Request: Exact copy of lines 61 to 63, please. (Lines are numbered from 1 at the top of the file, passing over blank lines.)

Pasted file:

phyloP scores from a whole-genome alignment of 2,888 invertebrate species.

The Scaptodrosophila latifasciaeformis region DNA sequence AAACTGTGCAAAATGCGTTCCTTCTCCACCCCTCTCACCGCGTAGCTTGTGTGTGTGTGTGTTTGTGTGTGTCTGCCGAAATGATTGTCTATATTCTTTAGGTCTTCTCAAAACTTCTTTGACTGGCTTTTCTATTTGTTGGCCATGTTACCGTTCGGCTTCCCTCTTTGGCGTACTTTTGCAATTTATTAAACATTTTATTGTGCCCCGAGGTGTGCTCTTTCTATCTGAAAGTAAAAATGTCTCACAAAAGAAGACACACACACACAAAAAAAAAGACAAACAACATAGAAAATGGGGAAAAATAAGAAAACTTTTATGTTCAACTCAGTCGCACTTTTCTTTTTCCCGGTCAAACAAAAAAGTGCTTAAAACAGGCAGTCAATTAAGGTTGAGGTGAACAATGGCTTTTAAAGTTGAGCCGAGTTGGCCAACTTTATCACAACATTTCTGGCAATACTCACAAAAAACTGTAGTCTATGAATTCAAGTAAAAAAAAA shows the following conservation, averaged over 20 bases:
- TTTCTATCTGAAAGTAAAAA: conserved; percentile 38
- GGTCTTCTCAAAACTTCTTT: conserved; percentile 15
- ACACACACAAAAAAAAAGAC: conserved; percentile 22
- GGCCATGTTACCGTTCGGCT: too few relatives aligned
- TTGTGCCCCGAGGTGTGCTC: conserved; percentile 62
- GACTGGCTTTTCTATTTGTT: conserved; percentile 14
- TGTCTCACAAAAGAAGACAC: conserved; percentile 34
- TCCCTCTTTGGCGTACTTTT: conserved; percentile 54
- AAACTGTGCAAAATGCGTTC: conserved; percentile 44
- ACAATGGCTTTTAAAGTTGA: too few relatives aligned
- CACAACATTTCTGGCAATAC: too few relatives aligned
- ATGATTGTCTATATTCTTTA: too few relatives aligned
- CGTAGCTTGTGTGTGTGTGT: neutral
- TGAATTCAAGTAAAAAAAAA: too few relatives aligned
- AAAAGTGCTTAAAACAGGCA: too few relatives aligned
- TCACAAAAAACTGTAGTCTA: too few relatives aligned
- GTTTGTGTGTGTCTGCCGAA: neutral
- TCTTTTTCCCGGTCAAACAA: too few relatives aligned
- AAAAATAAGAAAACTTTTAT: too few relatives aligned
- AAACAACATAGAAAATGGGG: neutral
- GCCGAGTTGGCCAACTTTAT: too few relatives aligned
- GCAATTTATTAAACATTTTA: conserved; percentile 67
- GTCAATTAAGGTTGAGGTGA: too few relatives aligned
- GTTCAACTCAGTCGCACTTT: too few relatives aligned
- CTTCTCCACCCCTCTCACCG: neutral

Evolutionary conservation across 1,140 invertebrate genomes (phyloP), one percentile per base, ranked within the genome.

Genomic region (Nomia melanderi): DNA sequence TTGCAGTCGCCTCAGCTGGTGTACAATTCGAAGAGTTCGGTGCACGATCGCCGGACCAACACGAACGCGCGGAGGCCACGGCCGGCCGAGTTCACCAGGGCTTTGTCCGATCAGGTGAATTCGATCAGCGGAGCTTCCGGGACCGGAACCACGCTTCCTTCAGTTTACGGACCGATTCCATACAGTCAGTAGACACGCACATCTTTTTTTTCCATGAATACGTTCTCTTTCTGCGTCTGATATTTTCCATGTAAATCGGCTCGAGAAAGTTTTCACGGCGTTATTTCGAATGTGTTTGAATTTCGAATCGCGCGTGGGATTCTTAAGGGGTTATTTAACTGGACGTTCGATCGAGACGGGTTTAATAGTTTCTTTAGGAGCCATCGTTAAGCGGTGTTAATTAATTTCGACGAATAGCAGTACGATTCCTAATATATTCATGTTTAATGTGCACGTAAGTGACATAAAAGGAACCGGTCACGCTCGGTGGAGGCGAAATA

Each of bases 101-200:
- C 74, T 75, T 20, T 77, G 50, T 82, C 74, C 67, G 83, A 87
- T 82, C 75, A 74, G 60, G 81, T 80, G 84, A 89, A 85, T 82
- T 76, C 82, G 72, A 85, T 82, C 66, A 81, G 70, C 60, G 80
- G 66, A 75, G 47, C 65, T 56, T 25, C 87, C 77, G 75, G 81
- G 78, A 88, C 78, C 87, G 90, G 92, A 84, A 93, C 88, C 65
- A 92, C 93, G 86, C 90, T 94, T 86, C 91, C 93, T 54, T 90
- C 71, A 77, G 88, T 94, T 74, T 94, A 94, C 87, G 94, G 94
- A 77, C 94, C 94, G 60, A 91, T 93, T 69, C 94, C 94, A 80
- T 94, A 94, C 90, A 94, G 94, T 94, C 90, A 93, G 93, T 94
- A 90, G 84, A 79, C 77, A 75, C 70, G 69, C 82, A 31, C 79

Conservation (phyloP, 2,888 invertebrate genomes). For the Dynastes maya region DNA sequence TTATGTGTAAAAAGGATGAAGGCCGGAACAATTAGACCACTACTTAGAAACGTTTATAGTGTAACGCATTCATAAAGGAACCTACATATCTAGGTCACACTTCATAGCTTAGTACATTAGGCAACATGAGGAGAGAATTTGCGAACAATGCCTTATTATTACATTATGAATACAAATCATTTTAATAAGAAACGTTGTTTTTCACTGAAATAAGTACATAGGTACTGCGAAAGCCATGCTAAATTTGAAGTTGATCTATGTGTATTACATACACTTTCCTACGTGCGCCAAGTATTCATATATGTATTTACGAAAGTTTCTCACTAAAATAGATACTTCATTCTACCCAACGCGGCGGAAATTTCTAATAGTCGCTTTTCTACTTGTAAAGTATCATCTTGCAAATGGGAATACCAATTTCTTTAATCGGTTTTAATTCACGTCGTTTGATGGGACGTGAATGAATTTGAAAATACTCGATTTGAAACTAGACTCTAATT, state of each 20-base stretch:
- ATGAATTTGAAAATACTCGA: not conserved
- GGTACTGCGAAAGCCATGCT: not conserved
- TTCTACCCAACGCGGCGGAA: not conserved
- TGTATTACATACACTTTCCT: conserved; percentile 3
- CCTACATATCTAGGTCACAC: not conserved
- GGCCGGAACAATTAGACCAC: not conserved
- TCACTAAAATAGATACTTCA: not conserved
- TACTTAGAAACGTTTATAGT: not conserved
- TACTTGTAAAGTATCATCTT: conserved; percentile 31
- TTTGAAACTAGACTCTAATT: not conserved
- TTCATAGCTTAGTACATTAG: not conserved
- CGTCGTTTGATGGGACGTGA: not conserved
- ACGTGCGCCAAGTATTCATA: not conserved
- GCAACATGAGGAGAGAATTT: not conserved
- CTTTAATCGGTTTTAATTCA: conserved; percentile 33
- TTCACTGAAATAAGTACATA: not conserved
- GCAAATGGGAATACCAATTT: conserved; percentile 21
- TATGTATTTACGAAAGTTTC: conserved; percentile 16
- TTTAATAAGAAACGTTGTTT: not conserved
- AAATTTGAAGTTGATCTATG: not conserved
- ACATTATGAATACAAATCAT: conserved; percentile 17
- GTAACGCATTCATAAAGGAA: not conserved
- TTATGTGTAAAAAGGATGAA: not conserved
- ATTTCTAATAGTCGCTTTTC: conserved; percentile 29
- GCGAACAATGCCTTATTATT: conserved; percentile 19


- AAATTTGAAGTTGATCTATG: not conserved
- ACATTATGAATACAAATCAT: conserved; percentile 17
- GTAACGCATTCATAAAGGAA: not conserved